Understanding the biological mechanisms behind this efficacy gap could inform the design of more effective immunization schemes. Researchers have noted that this phenomenon seems to be more prevalent in oral vaccines than injectable ones. Some have proposed that impaired gut function in poor children — caused by a combination of malnutrition and poor sanitation — can lead to chronic intestinal inflammation and reduced absorption of oral vaccines.
I have attempted to understand the causes of this phenomenon in my own work. My team identified children who showed poor responses to oral polio and rotavirus vaccines, and tested their stools for protein indicators of gut inflammation. We found elevated levels of inflammation, supporting the hypothesis that impaired gut function can play a causal role in vaccine failure.
Many hypotheses have been put forward and much remains to be understood. My hope is that our initial forays into this topic can inspire further work in the “global south.” A particularly interesting avenue for research would be metagenomic analysis of gut microbiota in children with blunted vaccine responses.
How can we close the gap?
Dr. Firdausi Qadri, one of my colleagues at icddr,b and an expert on reduced vaccine efficacy, has attempted to find ways to boost vaccine responses in resource-deprived settings. Qadri has done extensive work to introduce oral cholera vaccine to Bangladesh and in 2009 published a study that identified two simple and effective supplements that boost vaccine efficacy: zinc supplementation and breast-milk withholding.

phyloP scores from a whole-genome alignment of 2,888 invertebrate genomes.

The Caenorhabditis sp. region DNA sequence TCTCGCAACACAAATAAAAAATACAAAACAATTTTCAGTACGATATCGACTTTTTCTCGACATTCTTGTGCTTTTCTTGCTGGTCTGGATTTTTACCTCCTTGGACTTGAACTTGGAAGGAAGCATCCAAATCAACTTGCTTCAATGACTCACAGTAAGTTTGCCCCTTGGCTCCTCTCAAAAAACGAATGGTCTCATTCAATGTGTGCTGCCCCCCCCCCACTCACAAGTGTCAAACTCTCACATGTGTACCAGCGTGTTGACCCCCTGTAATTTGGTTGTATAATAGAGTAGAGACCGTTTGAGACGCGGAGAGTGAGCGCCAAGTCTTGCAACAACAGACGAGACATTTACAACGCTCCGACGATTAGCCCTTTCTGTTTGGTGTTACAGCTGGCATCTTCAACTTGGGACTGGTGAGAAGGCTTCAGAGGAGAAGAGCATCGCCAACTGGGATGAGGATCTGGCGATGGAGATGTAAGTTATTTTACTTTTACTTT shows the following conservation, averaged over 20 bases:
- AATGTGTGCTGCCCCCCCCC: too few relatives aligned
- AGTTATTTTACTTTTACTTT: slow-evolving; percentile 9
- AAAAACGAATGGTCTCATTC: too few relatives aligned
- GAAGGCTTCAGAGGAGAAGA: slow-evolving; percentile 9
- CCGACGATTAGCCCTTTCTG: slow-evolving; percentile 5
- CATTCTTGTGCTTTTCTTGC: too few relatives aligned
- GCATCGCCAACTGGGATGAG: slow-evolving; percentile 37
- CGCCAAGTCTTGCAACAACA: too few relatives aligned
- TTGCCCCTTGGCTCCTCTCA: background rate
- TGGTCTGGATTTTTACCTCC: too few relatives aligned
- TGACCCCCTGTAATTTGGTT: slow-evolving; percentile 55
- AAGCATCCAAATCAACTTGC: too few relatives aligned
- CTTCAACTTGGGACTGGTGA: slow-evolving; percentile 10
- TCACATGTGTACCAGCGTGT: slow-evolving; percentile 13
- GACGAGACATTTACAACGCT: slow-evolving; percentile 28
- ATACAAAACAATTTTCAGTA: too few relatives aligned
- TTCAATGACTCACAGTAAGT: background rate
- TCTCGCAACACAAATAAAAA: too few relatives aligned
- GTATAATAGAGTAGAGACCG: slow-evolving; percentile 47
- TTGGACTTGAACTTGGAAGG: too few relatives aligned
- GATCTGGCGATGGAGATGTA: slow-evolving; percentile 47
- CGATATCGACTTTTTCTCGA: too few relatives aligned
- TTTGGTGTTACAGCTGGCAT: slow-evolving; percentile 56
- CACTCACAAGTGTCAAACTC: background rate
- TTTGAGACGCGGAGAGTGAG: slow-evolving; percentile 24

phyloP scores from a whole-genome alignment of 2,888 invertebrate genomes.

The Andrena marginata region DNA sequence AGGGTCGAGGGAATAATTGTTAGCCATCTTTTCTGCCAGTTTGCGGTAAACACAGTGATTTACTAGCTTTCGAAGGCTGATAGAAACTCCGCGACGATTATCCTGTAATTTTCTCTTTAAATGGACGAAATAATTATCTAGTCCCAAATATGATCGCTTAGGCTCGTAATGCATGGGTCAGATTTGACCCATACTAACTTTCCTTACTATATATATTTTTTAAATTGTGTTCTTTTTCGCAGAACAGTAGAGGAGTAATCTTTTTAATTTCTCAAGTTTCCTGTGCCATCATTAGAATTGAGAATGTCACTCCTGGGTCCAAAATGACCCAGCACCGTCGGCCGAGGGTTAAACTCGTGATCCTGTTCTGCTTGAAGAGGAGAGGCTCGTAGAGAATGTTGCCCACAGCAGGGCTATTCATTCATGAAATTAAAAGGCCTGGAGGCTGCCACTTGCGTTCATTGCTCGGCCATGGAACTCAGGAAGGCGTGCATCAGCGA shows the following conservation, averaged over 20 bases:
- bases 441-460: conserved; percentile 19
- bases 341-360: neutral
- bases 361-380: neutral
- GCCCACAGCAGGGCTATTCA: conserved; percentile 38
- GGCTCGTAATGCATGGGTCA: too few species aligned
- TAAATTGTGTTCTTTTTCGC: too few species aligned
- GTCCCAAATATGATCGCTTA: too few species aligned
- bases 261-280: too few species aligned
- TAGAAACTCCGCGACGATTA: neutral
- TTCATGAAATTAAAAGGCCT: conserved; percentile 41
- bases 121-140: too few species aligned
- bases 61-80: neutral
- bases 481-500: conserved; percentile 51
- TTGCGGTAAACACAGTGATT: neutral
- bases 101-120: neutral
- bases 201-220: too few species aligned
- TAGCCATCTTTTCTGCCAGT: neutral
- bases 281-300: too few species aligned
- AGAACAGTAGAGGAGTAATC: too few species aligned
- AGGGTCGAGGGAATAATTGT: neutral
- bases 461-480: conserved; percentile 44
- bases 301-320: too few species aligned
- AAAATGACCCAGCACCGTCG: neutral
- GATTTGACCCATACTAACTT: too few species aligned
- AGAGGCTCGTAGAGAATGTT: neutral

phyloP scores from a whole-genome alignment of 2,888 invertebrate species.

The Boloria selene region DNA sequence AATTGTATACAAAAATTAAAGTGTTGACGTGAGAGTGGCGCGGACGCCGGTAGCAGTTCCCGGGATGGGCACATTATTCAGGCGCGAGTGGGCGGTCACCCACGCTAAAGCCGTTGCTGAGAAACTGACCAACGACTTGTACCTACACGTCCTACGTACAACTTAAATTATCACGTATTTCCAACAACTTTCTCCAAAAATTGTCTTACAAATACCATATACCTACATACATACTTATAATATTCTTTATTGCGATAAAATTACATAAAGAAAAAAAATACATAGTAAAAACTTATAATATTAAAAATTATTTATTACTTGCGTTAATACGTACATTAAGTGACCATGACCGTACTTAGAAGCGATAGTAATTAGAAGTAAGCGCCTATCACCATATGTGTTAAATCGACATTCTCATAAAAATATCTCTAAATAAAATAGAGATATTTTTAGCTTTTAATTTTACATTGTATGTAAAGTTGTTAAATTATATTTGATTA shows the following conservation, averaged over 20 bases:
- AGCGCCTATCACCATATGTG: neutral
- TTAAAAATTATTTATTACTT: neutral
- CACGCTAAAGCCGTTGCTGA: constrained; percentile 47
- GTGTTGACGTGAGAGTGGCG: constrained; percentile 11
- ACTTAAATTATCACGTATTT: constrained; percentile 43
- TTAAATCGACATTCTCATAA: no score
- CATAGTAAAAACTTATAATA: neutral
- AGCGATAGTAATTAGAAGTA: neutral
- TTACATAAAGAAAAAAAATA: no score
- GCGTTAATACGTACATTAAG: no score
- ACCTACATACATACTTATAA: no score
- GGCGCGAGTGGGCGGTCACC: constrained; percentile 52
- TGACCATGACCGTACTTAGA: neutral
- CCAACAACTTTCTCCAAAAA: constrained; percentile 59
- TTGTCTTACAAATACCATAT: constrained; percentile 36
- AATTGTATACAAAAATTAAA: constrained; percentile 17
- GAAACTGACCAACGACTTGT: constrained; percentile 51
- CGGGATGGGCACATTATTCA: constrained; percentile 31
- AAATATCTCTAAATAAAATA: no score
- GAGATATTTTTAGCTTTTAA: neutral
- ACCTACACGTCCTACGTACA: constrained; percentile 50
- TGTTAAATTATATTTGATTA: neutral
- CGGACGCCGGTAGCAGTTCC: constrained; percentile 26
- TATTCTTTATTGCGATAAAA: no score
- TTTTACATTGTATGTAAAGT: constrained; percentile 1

Zinc deficiency is a major component of malnutrition and is known to impair immune function. Dr. Qadri’s findings suggest that combining efforts to combat zinc deficiency with immunization programs may be an efficient way to maximize the public health outcomes of vaccination.
Maternal antibodies in breast milk are essential for infant health, but may also suppress strong immune responses to vaccines. Qadri found that withholding breast milk for a few hours before vaccination can improve responses to oral cholera vaccine, without denying children the benefits of breast-feeding. Sadly, my team did not find this method to be effective for rotavirus vaccines.
Many other supplements to vaccination remain to be tested and such interventions could play a key role in closing the “north-south” gap in vaccine efficacy. I hope that my colleagues around the world can find some inspiration for future research in these findings.
There is a clear moral imperative to overcome this global divide in vaccine efficacy. Patient and creative research, conducted in extremely resource-poor settings, must play a vital role in these efforts. This tragic and cruel phenomenon ultimately fails the people most desperately in need of vaccines. A failure to address this issue is a failure to truly confront the suffering caused by poverty and disease.
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Dr. K. Zaman is a senior scientist and epidemiologist at icddr,b — a leading health and biomedical research center based in Dhaka, Bangladesh. He has spent over 33 years conducting community-based epidemiological research and clinical trials among some of the most resource-deprived populations in the "global south." He is currently the principal investigator of multiple vaccine studies in Bangladesh, including vaccines for rotavirus, influenza, hepatitis E, Japanese encephalitis and polio.